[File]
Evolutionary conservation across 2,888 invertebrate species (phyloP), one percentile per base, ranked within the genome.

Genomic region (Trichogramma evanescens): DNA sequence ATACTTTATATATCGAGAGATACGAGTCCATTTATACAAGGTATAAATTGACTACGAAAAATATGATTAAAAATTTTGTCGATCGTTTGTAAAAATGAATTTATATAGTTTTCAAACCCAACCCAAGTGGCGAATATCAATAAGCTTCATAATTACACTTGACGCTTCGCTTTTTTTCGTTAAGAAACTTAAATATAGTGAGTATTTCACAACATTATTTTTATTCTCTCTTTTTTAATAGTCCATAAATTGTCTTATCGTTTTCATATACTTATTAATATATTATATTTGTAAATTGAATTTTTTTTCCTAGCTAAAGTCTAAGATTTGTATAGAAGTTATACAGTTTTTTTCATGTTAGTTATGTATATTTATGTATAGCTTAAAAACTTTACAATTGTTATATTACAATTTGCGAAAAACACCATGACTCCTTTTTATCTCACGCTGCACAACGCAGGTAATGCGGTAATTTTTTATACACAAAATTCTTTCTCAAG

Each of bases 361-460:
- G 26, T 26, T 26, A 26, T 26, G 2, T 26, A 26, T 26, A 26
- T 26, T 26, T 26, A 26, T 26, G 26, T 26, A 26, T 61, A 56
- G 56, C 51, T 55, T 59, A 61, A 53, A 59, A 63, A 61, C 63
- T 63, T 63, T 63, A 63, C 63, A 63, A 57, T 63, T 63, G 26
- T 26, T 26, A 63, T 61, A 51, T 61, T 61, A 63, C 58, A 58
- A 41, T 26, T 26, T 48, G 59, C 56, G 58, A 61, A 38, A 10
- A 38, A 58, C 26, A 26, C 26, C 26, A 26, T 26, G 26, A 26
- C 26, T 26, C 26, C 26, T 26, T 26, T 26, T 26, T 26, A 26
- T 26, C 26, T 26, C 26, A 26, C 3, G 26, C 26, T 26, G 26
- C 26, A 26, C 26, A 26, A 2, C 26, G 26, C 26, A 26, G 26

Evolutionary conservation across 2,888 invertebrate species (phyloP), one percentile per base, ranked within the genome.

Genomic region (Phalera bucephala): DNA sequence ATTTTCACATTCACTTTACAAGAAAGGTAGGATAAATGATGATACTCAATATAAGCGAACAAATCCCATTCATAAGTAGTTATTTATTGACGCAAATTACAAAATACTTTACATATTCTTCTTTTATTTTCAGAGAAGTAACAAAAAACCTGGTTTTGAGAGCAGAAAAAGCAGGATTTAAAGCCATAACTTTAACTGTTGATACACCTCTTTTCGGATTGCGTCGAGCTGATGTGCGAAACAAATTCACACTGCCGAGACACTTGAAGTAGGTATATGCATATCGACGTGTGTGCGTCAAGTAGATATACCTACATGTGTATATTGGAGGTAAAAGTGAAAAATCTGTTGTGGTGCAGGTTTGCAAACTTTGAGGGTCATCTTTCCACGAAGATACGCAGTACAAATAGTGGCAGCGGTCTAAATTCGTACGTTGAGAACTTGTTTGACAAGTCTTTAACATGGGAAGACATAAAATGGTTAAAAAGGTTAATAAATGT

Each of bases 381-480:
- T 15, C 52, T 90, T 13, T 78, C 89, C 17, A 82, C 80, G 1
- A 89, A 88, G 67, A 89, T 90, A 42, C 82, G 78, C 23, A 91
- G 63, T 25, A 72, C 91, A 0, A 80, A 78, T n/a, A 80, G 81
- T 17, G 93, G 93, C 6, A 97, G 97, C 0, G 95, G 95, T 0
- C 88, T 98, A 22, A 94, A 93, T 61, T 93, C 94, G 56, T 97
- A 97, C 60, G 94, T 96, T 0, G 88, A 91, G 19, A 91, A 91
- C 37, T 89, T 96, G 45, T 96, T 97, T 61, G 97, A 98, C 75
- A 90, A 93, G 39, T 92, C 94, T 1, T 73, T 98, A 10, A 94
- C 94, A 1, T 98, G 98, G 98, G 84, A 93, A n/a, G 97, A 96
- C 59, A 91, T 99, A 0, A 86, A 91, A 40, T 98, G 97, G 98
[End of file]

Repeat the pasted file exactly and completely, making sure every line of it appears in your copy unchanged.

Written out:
Evolutionary conservation across 2,888 invertebrate species (phyloP), one percentile per base, ranked within the genome.

Genomic region (Trichogramma evanescens): DNA sequence ATACTTTATATATCGAGAGATACGAGTCCATTTATACAAGGTATAAATTGACTACGAAAAATATGATTAAAAATTTTGTCGATCGTTTGTAAAAATGAATTTATATAGTTTTCAAACCCAACCCAAGTGGCGAATATCAATAAGCTTCATAATTACACTTGACGCTTCGCTTTTTTTCGTTAAGAAACTTAAATATAGTGAGTATTTCACAACATTATTTTTATTCTCTCTTTTTTAATAGTCCATAAATTGTCTTATCGTTTTCATATACTTATTAATATATTATATTTGTAAATTGAATTTTTTTTCCTAGCTAAAGTCTAAGATTTGTATAGAAGTTATACAGTTTTTTTCATGTTAGTTATGTATATTTATGTATAGCTTAAAAACTTTACAATTGTTATATTACAATTTGCGAAAAACACCATGACTCCTTTTTATCTCACGCTGCACAACGCAGGTAATGCGGTAATTTTTTATACACAAAATTCTTTCTCAAG

Each of bases 361-460:
- G 26, T 26, T 26, A 26, T 26, G 2, T 26, A 26, T 26, A 26
- T 26, T 26, T 26, A 26, T 26, G 26, T 26, A 26, T 61, A 56
- G 56, C 51, T 55, T 59, A 61, A 53, A 59, A 63, A 61, C 63
- T 63, T 63, T 63, A 63, C 63, A 63, A 57, T 63, T 63, G 26
- T 26, T 26, A 63, T 61, A 51, T 61, T 61, A 63, C 58, A 58
- A 41, T 26, T 26, T 48, G 59, C 56, G 58, A 61, A 38, A 10
- A 38, A 58, C 26, A 26, C 26, C 26, A 26, T 26, G 26, A 26
- C 26, T 26, C 26, C 26, T 26, T 26, T 26, T 26, T 26, A 26
- T 26, C 26, T 26, C 26, A 26, C 3, G 26, C 26, T 26, G 26
- C 26, A 26, C 26, A 26, A 2, C 26, G 26, C 26, A 26, G 26

Evolutionary conservation across 2,888 invertebrate species (phyloP), one percentile per base, ranked within the genome.

Genomic region (Phalera bucephala): DNA sequence ATTTTCACATTCACTTTACAAGAAAGGTAGGATAAATGATGATACTCAATATAAGCGAACAAATCCCATTCATAAGTAGTTATTTATTGACGCAAATTACAAAATACTTTACATATTCTTCTTTTATTTTCAGAGAAGTAACAAAAAACCTGGTTTTGAGAGCAGAAAAAGCAGGATTTAAAGCCATAACTTTAACTGTTGATACACCTCTTTTCGGATTGCGTCGAGCTGATGTGCGAAACAAATTCACACTGCCGAGACACTTGAAGTAGGTATATGCATATCGACGTGTGTGCGTCAAGTAGATATACCTACATGTGTATATTGGAGGTAAAAGTGAAAAATCTGTTGTGGTGCAGGTTTGCAAACTTTGAGGGTCATCTTTCCACGAAGATACGCAGTACAAATAGTGGCAGCGGTCTAAATTCGTACGTTGAGAACTTGTTTGACAAGTCTTTAACATGGGAAGACATAAAATGGTTAAAAAGGTTAATAAATGT

Each of bases 381-480:
- T 15, C 52, T 90, T 13, T 78, C 89, C 17, A 82, C 80, G 1
- A 89, A 88, G 67, A 89, T 90, A 42, C 82, G 78, C 23, A 91
- G 63, T 25, A 72, C 91, A 0, A 80, A 78, T n/a, A 80, G 81
- T 17, G 93, G 93, C 6, A 97, G 97, C 0, G 95, G 95, T 0
- C 88, T 98, A 22, A 94, A 93, T 61, T 93, C 94, G 56, T 97
- A 97, C 60, G 94, T 96, T 0, G 88, A 91, G 19, A 91, A 91
- C 37, T 89, T 96, G 45, T 96, T 97, T 61, G 97, A 98, C 75
- A 90, A 93, G 39, T 92, C 94, T 1, T 73, T 98, A 10, A 94
- C 94, A 1, T 98, G 98, G 98, G 84, A 93, A n/a, G 97, A 96
- C 59, A 91, T 99, A 0, A 86, A 91, A 40, T 98, G 97, G 98